Curtis wins runoff

Eloise Curtis secured a fourth term representing District 2 on the Richmond County Board of Education, according to preliminary runoff results Tuesday night.

Curtis, 70, a retired schoolteacher, survived a low voter turnout in getting 289 votes. That was 70 more than those received by her opponent, businessman Charlie Hannah, 43.

The runoff was needed because Curtis captured 2,122 votes, or 47 percent, in a four-way race in the Nov. 2 general election. Hannah, who owns and operates Jazzy Shots Photography, came in second that day with 1,072 votes, or 23.7 percent.

In the general election, 4,516 votes were recorded in the District 2 race, which was a turnout of 45.7 percent. In the runoff, only 514 ballots were cast, a turnout of just 4.5 percent.

"Any time you have to go back that second time, the people don't go back," Curtis said. "Another thing is, the younger people are not voting. They just don't see it yet."

Curtis said she is delighted to return for a fourth term: "I'm happy I won and it's all over."

She said she hopes to encourage parents to be involved in their children's education, with the result that test scores will improve.

"I will try to get them to really work with their teachers and work with their children so they can do better on the test," Curtis said. "That's a grave concern."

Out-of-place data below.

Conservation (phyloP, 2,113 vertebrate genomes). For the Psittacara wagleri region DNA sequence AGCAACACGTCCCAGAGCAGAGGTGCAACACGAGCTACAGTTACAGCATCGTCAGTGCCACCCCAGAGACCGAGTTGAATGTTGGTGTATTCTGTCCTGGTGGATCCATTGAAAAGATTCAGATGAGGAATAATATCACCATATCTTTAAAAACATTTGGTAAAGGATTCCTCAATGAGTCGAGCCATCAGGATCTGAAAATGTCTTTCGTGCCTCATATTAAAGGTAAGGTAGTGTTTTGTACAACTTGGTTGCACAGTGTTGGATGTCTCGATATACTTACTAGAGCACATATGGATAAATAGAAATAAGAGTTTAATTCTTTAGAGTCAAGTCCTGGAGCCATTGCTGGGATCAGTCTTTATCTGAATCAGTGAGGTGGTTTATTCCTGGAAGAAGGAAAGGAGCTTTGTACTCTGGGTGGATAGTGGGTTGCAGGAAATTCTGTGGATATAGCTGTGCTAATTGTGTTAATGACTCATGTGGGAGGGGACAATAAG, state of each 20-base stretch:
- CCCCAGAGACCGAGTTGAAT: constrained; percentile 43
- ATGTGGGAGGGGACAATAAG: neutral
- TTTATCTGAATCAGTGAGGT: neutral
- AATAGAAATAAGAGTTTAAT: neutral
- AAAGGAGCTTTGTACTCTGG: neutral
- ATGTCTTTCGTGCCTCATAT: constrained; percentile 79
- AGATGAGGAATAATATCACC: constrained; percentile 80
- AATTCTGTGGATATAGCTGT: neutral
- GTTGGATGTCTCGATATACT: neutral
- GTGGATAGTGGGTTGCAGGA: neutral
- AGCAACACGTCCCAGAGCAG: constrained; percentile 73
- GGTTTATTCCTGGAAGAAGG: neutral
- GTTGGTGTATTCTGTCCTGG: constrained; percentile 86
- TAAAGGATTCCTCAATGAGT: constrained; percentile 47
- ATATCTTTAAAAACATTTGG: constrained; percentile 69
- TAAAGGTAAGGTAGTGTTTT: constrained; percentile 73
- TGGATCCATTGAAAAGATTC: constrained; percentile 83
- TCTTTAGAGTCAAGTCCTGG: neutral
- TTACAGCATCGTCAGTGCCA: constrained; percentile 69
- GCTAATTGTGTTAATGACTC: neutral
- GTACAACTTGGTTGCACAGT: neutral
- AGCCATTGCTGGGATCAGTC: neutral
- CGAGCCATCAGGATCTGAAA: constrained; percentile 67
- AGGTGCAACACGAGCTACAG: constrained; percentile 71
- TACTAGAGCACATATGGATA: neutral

In statewide runoffs, Georgia Supreme Court Justice David Nahmias kept his post on the state's top court, while lawyer Chris McFadden pulled off a come-from-behind win for an open seat on the state Appeals Court.

Unofficial returns showed Nahmias winning 68 percent of the vote, compared with 32 percent for Lawrenceville lawyer Tammy Lynn Adkins with 92 percent of precincts reporting in the nonpartisan race.

Republican Gov. Sonny Perdue appointed Nahmias to the bench in 2009.

During the campaign, Nahmias, 46, touted his Republican credentials as a former clerk for U.S. Supreme Court Justice Antonin Scalia. He also served as a leading terrorism prosecutor in the U.S. Justice Department until President George W. Bush appointed him U.S. attorney in Atlanta in 2004.

McFadden, 53, garnered 63 percent of the vote, compared with 37 percent for Antoinette Davis, a 59-year-old lawyer from Marietta, with 92 percent of precincts reporting.

Associated Press reports were used in this article.

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